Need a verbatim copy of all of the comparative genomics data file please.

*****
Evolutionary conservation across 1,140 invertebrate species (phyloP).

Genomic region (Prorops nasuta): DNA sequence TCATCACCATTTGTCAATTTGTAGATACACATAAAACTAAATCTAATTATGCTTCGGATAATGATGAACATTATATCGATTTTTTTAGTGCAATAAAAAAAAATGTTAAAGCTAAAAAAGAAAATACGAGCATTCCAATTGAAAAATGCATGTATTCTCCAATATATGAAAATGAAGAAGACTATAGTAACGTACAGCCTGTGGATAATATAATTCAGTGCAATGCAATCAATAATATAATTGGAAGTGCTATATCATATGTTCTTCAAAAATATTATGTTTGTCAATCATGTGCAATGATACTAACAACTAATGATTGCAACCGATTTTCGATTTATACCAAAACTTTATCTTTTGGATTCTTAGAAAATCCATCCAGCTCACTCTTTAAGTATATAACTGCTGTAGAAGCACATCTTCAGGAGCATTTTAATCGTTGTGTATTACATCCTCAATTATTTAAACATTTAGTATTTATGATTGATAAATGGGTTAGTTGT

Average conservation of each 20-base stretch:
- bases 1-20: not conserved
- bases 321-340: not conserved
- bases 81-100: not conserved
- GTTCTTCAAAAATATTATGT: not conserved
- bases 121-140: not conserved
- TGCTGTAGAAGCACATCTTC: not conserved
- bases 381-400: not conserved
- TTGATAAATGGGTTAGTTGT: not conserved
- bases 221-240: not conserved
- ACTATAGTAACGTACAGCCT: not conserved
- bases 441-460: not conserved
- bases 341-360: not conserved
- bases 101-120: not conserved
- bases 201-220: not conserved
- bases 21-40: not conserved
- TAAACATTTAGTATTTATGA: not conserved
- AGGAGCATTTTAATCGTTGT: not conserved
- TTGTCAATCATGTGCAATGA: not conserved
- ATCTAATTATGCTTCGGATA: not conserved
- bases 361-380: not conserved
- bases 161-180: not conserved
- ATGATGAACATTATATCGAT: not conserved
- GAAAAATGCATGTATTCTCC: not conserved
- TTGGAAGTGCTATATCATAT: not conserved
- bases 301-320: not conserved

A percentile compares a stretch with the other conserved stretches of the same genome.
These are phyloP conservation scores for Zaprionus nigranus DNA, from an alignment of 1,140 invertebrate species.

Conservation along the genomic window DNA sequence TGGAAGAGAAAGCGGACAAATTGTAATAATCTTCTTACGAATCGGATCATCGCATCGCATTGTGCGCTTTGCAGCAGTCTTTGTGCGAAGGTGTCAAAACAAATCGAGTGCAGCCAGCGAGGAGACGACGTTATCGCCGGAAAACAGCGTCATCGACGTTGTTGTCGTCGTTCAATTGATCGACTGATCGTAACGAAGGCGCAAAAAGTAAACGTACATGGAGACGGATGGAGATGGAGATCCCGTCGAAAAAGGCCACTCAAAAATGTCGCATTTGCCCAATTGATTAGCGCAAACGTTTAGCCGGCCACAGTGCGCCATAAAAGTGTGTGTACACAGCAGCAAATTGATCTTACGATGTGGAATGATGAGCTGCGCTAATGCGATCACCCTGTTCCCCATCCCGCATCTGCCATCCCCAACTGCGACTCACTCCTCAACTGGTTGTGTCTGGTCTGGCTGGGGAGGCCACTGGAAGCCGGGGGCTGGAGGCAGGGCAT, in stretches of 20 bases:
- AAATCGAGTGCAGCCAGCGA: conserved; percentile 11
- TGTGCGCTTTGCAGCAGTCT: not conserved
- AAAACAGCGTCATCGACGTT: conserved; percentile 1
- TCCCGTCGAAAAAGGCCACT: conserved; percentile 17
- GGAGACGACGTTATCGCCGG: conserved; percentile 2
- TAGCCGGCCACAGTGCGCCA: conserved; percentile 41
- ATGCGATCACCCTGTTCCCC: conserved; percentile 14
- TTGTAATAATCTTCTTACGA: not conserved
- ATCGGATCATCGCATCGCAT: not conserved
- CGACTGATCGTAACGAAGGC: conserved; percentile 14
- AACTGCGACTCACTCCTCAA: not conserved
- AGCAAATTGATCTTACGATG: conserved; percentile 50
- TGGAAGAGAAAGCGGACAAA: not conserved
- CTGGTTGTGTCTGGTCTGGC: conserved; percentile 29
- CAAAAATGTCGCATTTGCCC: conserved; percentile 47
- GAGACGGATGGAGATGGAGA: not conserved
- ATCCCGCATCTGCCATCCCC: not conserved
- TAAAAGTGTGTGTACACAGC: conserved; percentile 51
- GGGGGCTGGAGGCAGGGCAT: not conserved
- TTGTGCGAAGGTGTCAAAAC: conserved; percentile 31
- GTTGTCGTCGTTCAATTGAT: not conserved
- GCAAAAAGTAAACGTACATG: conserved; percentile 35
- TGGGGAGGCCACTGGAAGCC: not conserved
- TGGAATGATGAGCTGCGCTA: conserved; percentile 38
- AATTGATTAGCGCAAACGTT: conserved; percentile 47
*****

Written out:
Evolutionary conservation across 1,140 invertebrate species (phyloP).

Genomic region (Prorops nasuta): DNA sequence TCATCACCATTTGTCAATTTGTAGATACACATAAAACTAAATCTAATTATGCTTCGGATAATGATGAACATTATATCGATTTTTTTAGTGCAATAAAAAAAAATGTTAAAGCTAAAAAAGAAAATACGAGCATTCCAATTGAAAAATGCATGTATTCTCCAATATATGAAAATGAAGAAGACTATAGTAACGTACAGCCTGTGGATAATATAATTCAGTGCAATGCAATCAATAATATAATTGGAAGTGCTATATCATATGTTCTTCAAAAATATTATGTTTGTCAATCATGTGCAATGATACTAACAACTAATGATTGCAACCGATTTTCGATTTATACCAAAACTTTATCTTTTGGATTCTTAGAAAATCCATCCAGCTCACTCTTTAAGTATATAACTGCTGTAGAAGCACATCTTCAGGAGCATTTTAATCGTTGTGTATTACATCCTCAATTATTTAAACATTTAGTATTTATGATTGATAAATGGGTTAGTTGT

Average conservation of each 20-base stretch:
- bases 1-20: not conserved
- bases 321-340: not conserved
- bases 81-100: not conserved
- GTTCTTCAAAAATATTATGT: not conserved
- bases 121-140: not conserved
- TGCTGTAGAAGCACATCTTC: not conserved
- bases 381-400: not conserved
- TTGATAAATGGGTTAGTTGT: not conserved
- bases 221-240: not conserved
- ACTATAGTAACGTACAGCCT: not conserved
- bases 441-460: not conserved
- bases 341-360: not conserved
- bases 101-120: not conserved
- bases 201-220: not conserved
- bases 21-40: not conserved
- TAAACATTTAGTATTTATGA: not conserved
- AGGAGCATTTTAATCGTTGT: not conserved
- TTGTCAATCATGTGCAATGA: not conserved
- ATCTAATTATGCTTCGGATA: not conserved
- bases 361-380: not conserved
- bases 161-180: not conserved
- ATGATGAACATTATATCGAT: not conserved
- GAAAAATGCATGTATTCTCC: not conserved
- TTGGAAGTGCTATATCATAT: not conserved
- bases 301-320: not conserved

A percentile compares a stretch with the other conserved stretches of the same genome.
These are phyloP conservation scores for Zaprionus nigranus DNA, from an alignment of 1,140 invertebrate species.

Conservation along the genomic window DNA sequence TGGAAGAGAAAGCGGACAAATTGTAATAATCTTCTTACGAATCGGATCATCGCATCGCATTGTGCGCTTTGCAGCAGTCTTTGTGCGAAGGTGTCAAAACAAATCGAGTGCAGCCAGCGAGGAGACGACGTTATCGCCGGAAAACAGCGTCATCGACGTTGTTGTCGTCGTTCAATTGATCGACTGATCGTAACGAAGGCGCAAAAAGTAAACGTACATGGAGACGGATGGAGATGGAGATCCCGTCGAAAAAGGCCACTCAAAAATGTCGCATTTGCCCAATTGATTAGCGCAAACGTTTAGCCGGCCACAGTGCGCCATAAAAGTGTGTGTACACAGCAGCAAATTGATCTTACGATGTGGAATGATGAGCTGCGCTAATGCGATCACCCTGTTCCCCATCCCGCATCTGCCATCCCCAACTGCGACTCACTCCTCAACTGGTTGTGTCTGGTCTGGCTGGGGAGGCCACTGGAAGCCGGGGGCTGGAGGCAGGGCAT, in stretches of 20 bases:
- AAATCGAGTGCAGCCAGCGA: conserved; percentile 11
- TGTGCGCTTTGCAGCAGTCT: not conserved
- AAAACAGCGTCATCGACGTT: conserved; percentile 1
- TCCCGTCGAAAAAGGCCACT: conserved; percentile 17
- GGAGACGACGTTATCGCCGG: conserved; percentile 2
- TAGCCGGCCACAGTGCGCCA: conserved; percentile 41
- ATGCGATCACCCTGTTCCCC: conserved; percentile 14
- TTGTAATAATCTTCTTACGA: not conserved
- ATCGGATCATCGCATCGCAT: not conserved
- CGACTGATCGTAACGAAGGC: conserved; percentile 14
- AACTGCGACTCACTCCTCAA: not conserved
- AGCAAATTGATCTTACGATG: conserved; percentile 50
- TGGAAGAGAAAGCGGACAAA: not conserved
- CTGGTTGTGTCTGGTCTGGC: conserved; percentile 29
- CAAAAATGTCGCATTTGCCC: conserved; percentile 47
- GAGACGGATGGAGATGGAGA: not conserved
- ATCCCGCATCTGCCATCCCC: not conserved
- TAAAAGTGTGTGTACACAGC: conserved; percentile 51
- GGGGGCTGGAGGCAGGGCAT: not conserved
- TTGTGCGAAGGTGTCAAAAC: conserved; percentile 31
- GTTGTCGTCGTTCAATTGAT: not conserved
- GCAAAAAGTAAACGTACATG: conserved; percentile 35
- TGGGGAGGCCACTGGAAGCC: not conserved
- TGGAATGATGAGCTGCGCTA: conserved; percentile 38
- AATTGATTAGCGCAAACGTT: conserved; percentile 47